Countries Must Make ‘Massive Effort’ To Reduce Salt Intake: WHO
NEW DELHI, (IANS) – The World Health Organization has called on countries to make “massive efforts” to reduce people’s salt intake that can prevent the risk of heart problems, stroke, and cancers.
In a first-of-its-kind global report on sodium intake reduction, the global health body noted that the world is off-track to achieve its global target of reducing sodium intake by 30 percent by 2025.
The report shows that only 5 percent of countries are protected by mandatory and comprehensive sodium reduction policies, while 73 percent, including India, lack a full range of implementation of such policies.
Implementing highly cost-effective sodium reduction policies could save an estimated seven million lives globally by 2030, the WHO said.
Sodium is an essential nutrient, but eating too much salt makes it the top risk factor for diet and nutrition-related deaths. The main source of sodium is table salt but it is also contained in other condiments such as sodium glutamate.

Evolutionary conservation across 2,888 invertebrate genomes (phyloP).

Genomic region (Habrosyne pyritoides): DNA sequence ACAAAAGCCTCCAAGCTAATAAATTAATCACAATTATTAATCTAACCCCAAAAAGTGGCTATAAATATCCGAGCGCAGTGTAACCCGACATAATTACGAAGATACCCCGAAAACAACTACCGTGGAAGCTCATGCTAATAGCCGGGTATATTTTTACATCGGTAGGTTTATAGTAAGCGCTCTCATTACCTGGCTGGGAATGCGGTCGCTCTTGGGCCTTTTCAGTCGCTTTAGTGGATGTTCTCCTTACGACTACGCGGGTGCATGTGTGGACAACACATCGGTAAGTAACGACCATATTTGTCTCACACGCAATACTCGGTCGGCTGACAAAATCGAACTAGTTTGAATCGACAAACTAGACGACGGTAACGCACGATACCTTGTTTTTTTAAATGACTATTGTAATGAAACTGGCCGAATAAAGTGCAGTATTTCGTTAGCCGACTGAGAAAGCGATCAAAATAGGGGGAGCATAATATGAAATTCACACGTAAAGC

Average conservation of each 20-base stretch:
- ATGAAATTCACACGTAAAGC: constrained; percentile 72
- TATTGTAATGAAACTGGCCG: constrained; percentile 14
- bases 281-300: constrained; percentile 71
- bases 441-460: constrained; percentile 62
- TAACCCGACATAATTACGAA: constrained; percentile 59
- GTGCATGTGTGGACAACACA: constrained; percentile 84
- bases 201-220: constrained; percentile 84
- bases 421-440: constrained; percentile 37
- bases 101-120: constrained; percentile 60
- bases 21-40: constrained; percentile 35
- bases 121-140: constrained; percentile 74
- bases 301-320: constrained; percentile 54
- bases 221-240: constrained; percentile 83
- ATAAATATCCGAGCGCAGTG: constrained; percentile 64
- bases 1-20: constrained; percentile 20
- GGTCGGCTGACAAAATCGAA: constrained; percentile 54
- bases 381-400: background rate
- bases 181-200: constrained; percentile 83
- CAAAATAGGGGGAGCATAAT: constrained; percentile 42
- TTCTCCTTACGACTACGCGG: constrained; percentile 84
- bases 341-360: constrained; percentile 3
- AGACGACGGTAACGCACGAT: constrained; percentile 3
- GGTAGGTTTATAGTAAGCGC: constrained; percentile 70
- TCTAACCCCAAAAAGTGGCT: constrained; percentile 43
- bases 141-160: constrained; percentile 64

The global average salt intake is estimated to be 10.8 grams per day, more than double the WHO recommendation of fewer than 5 grams of salt per day (one teaspoon).
Several studies have revealed that increased intake of salt in food items can raise the risk of premature death. Emerging evidence also links high sodium intake and increased risk of other health conditions such as gastric cancer, obesity, osteoporosis, and kidney disease.
Meanwhile, the WHO report also called on manufacturers to implement the WHO benchmarks for sodium content in food.
Mandatory sodium reduction policies are more effective, it said, as they achieve broader coverage and safeguard against commercial interests while providing a level playing field for food manufacturers.